For weeks I’ve been trying to untangle the confusion I have about women voters and why they are not more supportive of Hillary. If they voted for her in the same percentage that black voters are lining up behind Obama, this contest would be over: “Hello Madam President!”

But it’s not over. The latest numbers from Texas by the American Research Group show that about 80% of blacks are expected to support Obama, who would be the first black president. Only 53% of women are expected to support Hillary.

Why the disparity between blacks and women?

The reasons might be more complicated than we think. My first guess is that women in general feel much less connected by their gender than blacks do by their race. Women might feel they have, indeed, “come a long way” and no longer feel the need to assert their political clout by electing a woman president. In other words, they now feel part of the political mainstream and have a wide array of issues on their minds, not just feminist issues. It is not just about being a woman anymore.

There’s another explanation.

According to Maureen Dowd, writing in the New York Times, woman are supporting Obama because he is more representative of the “new woman” than Hillary. He presents a softer, more conversational style — an approach more suited to women today. Hillary, says Dowd, plays by the boys’ rules. She grew up believing that for a woman to succeed, she needed to learn how to beat the boys at their own game.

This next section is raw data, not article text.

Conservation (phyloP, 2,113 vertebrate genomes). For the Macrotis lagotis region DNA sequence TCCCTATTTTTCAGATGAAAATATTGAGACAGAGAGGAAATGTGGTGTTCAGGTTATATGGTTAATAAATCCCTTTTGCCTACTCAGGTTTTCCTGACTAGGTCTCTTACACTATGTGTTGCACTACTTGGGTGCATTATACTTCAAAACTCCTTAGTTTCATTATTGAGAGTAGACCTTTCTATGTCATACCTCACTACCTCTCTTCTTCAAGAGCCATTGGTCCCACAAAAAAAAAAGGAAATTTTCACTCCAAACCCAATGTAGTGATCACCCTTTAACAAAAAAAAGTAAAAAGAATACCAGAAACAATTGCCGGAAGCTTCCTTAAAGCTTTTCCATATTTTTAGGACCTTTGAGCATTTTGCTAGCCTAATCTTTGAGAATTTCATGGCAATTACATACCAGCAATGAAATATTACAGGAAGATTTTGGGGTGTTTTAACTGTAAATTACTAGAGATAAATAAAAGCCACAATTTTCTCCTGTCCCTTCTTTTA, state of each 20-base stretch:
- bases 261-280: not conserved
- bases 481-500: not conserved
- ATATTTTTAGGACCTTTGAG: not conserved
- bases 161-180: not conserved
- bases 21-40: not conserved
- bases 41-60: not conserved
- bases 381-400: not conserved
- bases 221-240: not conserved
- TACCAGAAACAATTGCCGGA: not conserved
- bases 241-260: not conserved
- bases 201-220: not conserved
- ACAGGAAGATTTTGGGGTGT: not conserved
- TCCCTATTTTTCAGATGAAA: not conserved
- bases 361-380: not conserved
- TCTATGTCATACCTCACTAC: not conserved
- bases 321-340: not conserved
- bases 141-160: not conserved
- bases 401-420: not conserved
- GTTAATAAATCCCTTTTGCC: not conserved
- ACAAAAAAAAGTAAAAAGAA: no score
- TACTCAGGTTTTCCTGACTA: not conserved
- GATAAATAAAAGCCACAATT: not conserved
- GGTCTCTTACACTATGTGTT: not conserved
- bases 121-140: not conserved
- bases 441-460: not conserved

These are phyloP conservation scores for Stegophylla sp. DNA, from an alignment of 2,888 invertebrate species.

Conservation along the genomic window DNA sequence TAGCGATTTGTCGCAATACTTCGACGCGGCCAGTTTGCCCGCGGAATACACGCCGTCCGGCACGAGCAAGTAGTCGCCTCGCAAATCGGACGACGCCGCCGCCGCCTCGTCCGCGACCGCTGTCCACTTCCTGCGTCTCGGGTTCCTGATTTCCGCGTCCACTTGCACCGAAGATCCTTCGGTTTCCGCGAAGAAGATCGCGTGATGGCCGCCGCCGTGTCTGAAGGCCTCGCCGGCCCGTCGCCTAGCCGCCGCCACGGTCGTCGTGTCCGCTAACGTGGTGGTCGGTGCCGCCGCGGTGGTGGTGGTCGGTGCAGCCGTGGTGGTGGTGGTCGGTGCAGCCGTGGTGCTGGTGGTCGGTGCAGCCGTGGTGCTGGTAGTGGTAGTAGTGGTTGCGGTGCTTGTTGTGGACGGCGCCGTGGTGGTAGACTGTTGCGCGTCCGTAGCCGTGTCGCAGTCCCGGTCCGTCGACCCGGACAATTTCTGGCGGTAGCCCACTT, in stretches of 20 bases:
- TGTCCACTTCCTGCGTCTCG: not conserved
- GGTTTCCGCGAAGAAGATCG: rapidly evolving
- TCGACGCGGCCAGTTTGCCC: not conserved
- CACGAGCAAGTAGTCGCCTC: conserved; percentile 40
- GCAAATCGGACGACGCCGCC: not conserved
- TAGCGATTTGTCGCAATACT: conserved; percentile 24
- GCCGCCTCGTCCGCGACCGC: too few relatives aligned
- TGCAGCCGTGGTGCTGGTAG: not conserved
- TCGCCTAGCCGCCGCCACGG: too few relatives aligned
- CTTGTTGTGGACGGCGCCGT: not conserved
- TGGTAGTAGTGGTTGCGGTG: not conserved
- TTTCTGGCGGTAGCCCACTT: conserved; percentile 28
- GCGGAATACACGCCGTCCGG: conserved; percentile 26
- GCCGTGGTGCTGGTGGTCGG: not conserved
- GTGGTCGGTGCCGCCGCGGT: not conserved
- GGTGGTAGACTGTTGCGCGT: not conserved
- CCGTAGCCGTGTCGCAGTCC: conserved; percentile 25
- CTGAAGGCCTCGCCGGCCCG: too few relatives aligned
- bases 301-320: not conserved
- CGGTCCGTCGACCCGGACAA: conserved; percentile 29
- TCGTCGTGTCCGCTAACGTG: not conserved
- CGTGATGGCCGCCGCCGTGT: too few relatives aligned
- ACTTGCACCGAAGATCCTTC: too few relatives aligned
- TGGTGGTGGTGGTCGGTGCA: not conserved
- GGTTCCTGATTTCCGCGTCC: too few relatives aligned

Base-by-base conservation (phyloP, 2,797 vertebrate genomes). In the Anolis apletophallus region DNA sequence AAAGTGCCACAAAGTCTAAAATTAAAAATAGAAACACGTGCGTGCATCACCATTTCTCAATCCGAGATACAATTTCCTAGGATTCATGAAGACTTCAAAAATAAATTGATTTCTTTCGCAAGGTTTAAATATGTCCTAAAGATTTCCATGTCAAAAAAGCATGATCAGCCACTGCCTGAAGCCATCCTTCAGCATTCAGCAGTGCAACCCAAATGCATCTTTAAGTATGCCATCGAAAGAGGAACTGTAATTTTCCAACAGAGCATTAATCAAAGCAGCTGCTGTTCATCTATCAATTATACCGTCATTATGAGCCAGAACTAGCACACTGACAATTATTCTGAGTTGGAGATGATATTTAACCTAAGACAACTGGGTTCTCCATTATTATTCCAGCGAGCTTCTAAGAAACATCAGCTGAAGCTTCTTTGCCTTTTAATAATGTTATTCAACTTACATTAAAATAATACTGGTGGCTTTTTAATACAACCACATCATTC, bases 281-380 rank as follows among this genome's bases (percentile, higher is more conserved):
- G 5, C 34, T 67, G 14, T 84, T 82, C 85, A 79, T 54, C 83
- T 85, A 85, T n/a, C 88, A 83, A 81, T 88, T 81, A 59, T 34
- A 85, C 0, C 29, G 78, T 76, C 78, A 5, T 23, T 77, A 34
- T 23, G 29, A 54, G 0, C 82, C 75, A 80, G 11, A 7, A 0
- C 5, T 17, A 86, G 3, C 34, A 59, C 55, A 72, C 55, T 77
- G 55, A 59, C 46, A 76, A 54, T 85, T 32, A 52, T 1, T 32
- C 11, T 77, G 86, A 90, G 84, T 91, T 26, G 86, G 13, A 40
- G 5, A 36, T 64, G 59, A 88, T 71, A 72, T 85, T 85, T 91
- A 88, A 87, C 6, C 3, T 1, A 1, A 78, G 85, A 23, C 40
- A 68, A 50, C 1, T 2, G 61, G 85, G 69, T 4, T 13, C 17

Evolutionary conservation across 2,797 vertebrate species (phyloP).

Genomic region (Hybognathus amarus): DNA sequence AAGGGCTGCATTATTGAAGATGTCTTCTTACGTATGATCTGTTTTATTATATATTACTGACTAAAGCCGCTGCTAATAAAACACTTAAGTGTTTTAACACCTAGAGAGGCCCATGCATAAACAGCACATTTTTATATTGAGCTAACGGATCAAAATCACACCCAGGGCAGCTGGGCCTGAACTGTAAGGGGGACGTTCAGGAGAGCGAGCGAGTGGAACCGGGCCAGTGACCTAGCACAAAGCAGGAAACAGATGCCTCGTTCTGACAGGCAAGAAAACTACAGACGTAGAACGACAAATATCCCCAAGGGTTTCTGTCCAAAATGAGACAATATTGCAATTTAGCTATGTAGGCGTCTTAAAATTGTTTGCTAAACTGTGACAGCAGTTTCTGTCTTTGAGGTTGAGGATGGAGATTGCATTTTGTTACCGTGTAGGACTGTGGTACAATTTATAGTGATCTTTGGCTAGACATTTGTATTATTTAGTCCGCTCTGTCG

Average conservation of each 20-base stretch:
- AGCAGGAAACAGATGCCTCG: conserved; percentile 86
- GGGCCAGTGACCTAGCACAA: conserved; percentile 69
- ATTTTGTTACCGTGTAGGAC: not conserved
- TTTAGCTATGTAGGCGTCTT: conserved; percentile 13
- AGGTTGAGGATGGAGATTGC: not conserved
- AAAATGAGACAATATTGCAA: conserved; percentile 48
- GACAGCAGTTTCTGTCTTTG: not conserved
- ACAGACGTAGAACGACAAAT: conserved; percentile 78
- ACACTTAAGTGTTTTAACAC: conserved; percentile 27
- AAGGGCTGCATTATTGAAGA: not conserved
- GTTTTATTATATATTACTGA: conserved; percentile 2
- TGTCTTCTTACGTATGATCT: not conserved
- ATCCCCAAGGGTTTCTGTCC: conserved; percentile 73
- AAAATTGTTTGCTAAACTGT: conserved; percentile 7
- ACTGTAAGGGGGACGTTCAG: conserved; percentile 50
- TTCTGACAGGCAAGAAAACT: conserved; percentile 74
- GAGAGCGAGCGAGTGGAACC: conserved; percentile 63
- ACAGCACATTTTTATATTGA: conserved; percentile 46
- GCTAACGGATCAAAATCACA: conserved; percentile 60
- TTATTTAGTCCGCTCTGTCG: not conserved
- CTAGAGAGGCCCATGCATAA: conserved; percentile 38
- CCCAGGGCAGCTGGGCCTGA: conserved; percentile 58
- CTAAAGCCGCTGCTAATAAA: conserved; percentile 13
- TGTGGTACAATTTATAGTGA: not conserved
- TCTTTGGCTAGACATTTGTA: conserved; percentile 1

But the rules have changed, according to Dowd:

“. . .When historians trace how her inevitability dissolved, they will surely note this paradox: The first serious female candidate for president was rejected by voters drawn to the more feminine management style of her male rival.

Hillary was so busy trying to prove she could be one of the boys — getting on the Armed Services Committee, voting to let W. go to war in Iraq, strong-arming supporters and donors, and trying to out-macho Obama — that she only belatedly realized that many Democratic and independent voters, especially women, were eager to move from hard-power locker-room tactics to a soft-power sewing circle approach. Less towel-snapping and more towel color coordinating, less steroids and more sensitivity.”

You can find the rest of her opinion piece here: “¿Quién Es Less Macho?”

Obviously, as a male, I am not likely the best person to take up this issue, or suggest a good explanation. I would like to hear from women. Is Dowd right? What is going on with women voters?